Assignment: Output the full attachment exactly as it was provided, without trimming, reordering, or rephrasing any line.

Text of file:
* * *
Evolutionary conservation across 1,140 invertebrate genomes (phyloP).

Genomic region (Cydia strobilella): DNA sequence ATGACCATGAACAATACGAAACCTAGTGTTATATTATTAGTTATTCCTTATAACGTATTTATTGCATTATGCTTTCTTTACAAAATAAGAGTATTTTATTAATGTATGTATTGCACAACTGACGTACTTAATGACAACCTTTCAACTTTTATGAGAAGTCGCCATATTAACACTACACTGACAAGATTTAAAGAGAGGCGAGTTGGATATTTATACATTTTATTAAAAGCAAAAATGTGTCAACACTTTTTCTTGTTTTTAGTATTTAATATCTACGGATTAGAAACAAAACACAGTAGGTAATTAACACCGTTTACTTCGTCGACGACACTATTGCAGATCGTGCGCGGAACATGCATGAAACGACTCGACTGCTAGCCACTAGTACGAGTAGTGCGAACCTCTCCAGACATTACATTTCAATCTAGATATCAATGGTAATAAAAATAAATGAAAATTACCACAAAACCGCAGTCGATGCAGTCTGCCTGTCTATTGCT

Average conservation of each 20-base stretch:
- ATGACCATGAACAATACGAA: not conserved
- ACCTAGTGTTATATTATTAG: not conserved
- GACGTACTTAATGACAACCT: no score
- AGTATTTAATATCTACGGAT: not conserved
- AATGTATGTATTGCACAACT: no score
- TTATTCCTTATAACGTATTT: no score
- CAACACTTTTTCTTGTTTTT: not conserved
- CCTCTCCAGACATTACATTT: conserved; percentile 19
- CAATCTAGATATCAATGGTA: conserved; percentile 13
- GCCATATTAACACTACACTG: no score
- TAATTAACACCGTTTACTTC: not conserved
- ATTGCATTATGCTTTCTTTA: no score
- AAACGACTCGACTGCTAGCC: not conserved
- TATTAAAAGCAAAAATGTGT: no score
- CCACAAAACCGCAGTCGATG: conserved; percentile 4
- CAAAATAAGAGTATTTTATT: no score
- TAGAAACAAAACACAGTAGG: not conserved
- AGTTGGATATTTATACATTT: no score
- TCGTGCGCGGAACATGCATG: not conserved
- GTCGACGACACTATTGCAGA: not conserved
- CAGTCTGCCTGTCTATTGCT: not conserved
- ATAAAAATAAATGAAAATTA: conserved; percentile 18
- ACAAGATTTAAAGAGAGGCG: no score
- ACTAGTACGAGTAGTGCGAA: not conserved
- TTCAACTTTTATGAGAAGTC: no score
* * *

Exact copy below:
Evolutionary conservation across 1,140 invertebrate genomes (phyloP).

Genomic region (Cydia strobilella): DNA sequence ATGACCATGAACAATACGAAACCTAGTGTTATATTATTAGTTATTCCTTATAACGTATTTATTGCATTATGCTTTCTTTACAAAATAAGAGTATTTTATTAATGTATGTATTGCACAACTGACGTACTTAATGACAACCTTTCAACTTTTATGAGAAGTCGCCATATTAACACTACACTGACAAGATTTAAAGAGAGGCGAGTTGGATATTTATACATTTTATTAAAAGCAAAAATGTGTCAACACTTTTTCTTGTTTTTAGTATTTAATATCTACGGATTAGAAACAAAACACAGTAGGTAATTAACACCGTTTACTTCGTCGACGACACTATTGCAGATCGTGCGCGGAACATGCATGAAACGACTCGACTGCTAGCCACTAGTACGAGTAGTGCGAACCTCTCCAGACATTACATTTCAATCTAGATATCAATGGTAATAAAAATAAATGAAAATTACCACAAAACCGCAGTCGATGCAGTCTGCCTGTCTATTGCT

Average conservation of each 20-base stretch:
- ATGACCATGAACAATACGAA: not conserved
- ACCTAGTGTTATATTATTAG: not conserved
- GACGTACTTAATGACAACCT: no score
- AGTATTTAATATCTACGGAT: not conserved
- AATGTATGTATTGCACAACT: no score
- TTATTCCTTATAACGTATTT: no score
- CAACACTTTTTCTTGTTTTT: not conserved
- CCTCTCCAGACATTACATTT: conserved; percentile 19
- CAATCTAGATATCAATGGTA: conserved; percentile 13
- GCCATATTAACACTACACTG: no score
- TAATTAACACCGTTTACTTC: not conserved
- ATTGCATTATGCTTTCTTTA: no score
- AAACGACTCGACTGCTAGCC: not conserved
- TATTAAAAGCAAAAATGTGT: no score
- CCACAAAACCGCAGTCGATG: conserved; percentile 4
- CAAAATAAGAGTATTTTATT: no score
- TAGAAACAAAACACAGTAGG: not conserved
- AGTTGGATATTTATACATTT: no score
- TCGTGCGCGGAACATGCATG: not conserved
- GTCGACGACACTATTGCAGA: not conserved
- CAGTCTGCCTGTCTATTGCT: not conserved
- ATAAAAATAAATGAAAATTA: conserved; percentile 18
- ACAAGATTTAAAGAGAGGCG: no score
- ACTAGTACGAGTAGTGCGAA: not conserved
- TTCAACTTTTATGAGAAGTC: no score